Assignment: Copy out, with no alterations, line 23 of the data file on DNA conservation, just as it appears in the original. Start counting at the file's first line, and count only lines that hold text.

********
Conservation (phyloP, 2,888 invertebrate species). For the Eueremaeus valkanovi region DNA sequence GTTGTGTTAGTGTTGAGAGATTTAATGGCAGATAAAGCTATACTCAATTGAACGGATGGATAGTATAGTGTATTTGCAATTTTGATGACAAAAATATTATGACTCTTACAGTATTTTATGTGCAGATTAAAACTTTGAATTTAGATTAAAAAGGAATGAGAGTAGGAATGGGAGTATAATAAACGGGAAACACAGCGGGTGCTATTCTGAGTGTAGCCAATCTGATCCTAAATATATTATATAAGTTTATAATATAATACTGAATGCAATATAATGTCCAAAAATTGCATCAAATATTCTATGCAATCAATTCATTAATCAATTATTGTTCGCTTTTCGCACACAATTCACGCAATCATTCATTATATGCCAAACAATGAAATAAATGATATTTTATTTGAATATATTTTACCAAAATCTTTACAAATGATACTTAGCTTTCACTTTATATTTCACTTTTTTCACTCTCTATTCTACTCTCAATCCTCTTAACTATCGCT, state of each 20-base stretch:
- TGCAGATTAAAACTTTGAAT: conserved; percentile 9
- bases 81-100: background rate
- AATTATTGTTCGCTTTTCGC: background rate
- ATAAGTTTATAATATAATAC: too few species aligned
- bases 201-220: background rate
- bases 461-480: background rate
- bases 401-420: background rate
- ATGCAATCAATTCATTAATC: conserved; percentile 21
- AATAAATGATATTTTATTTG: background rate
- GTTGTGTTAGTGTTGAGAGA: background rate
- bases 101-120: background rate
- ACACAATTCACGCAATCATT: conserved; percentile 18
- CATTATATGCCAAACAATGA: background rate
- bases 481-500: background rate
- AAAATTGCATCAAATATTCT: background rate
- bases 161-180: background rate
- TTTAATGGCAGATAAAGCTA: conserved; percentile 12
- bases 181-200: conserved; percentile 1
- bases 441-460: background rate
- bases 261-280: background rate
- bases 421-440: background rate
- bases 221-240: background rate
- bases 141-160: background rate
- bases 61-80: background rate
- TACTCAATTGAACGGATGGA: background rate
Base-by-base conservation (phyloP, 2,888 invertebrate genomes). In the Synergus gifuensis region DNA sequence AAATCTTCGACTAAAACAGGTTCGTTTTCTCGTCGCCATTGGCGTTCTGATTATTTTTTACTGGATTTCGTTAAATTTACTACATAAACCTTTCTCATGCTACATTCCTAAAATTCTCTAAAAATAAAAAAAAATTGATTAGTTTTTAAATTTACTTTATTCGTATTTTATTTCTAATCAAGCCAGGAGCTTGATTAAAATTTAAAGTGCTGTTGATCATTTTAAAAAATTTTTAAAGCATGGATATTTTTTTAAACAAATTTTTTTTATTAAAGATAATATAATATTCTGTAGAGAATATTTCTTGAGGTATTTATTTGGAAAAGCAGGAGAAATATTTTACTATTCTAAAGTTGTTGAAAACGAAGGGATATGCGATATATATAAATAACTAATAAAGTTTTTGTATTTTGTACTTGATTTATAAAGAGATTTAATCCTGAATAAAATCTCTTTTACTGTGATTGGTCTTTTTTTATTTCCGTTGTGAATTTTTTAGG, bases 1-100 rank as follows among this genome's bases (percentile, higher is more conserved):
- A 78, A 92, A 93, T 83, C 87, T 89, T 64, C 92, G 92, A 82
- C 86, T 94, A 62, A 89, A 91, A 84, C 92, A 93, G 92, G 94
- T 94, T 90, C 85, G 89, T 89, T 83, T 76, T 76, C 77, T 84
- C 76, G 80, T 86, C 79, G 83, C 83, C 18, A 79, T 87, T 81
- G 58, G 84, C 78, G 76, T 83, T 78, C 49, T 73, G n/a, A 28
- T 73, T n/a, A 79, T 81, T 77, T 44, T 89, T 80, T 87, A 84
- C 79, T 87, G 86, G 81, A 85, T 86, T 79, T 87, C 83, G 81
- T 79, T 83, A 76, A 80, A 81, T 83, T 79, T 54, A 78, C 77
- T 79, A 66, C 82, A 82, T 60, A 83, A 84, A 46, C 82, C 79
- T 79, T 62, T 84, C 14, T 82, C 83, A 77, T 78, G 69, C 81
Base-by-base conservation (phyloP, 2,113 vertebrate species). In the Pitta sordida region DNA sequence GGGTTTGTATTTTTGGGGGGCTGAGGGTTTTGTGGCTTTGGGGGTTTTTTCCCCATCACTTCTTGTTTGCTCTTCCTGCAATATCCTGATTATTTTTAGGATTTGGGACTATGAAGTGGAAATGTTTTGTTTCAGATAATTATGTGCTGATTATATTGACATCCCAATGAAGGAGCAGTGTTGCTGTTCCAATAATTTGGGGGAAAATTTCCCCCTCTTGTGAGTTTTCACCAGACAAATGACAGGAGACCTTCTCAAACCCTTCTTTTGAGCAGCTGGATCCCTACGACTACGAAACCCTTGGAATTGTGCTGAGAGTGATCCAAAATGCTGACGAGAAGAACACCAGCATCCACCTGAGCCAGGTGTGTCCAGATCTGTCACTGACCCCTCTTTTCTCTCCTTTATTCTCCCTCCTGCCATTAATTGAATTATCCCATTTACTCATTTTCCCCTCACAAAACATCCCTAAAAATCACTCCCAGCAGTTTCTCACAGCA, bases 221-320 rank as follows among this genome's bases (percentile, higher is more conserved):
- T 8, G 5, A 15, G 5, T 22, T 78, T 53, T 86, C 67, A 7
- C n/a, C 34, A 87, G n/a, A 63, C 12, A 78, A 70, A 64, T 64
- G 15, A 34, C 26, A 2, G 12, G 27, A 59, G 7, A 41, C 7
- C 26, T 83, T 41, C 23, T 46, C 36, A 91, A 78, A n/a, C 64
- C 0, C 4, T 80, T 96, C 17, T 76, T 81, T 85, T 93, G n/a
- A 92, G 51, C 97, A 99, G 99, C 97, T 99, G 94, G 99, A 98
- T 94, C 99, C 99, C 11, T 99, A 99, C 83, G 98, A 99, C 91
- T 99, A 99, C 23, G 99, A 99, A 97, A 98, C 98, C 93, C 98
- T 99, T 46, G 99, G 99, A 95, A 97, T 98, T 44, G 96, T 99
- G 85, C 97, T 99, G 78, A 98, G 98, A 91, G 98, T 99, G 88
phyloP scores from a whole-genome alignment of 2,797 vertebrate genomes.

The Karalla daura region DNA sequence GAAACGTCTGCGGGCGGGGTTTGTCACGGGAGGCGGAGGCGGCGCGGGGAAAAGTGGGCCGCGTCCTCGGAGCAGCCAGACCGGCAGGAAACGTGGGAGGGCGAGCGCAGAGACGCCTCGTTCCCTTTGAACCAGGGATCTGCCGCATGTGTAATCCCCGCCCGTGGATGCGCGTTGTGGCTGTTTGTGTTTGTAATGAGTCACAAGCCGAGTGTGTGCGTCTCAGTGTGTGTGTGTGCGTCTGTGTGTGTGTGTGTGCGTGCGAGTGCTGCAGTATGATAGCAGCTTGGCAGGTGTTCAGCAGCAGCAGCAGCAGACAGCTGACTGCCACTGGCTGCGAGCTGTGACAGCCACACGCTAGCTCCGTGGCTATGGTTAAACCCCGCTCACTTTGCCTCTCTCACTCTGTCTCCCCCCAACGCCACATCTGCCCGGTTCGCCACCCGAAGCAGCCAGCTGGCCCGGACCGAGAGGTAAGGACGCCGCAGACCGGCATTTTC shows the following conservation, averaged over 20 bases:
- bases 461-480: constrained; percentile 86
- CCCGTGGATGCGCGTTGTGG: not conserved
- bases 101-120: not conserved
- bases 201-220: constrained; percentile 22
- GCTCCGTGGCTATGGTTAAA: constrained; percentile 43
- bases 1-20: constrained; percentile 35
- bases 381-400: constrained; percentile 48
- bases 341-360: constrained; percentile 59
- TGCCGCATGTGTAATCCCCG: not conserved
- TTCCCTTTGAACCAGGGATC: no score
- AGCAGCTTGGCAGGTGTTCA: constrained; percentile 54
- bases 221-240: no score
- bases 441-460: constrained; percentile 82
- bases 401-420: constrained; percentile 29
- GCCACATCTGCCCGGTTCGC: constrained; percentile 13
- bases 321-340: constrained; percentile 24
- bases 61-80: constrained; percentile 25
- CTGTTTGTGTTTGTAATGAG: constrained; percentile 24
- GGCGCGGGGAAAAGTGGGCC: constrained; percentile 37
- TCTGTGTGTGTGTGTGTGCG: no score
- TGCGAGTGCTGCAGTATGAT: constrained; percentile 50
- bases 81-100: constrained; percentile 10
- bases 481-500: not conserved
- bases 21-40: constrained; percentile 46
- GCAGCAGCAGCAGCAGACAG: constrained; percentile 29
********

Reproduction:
- bases 221-240: background rate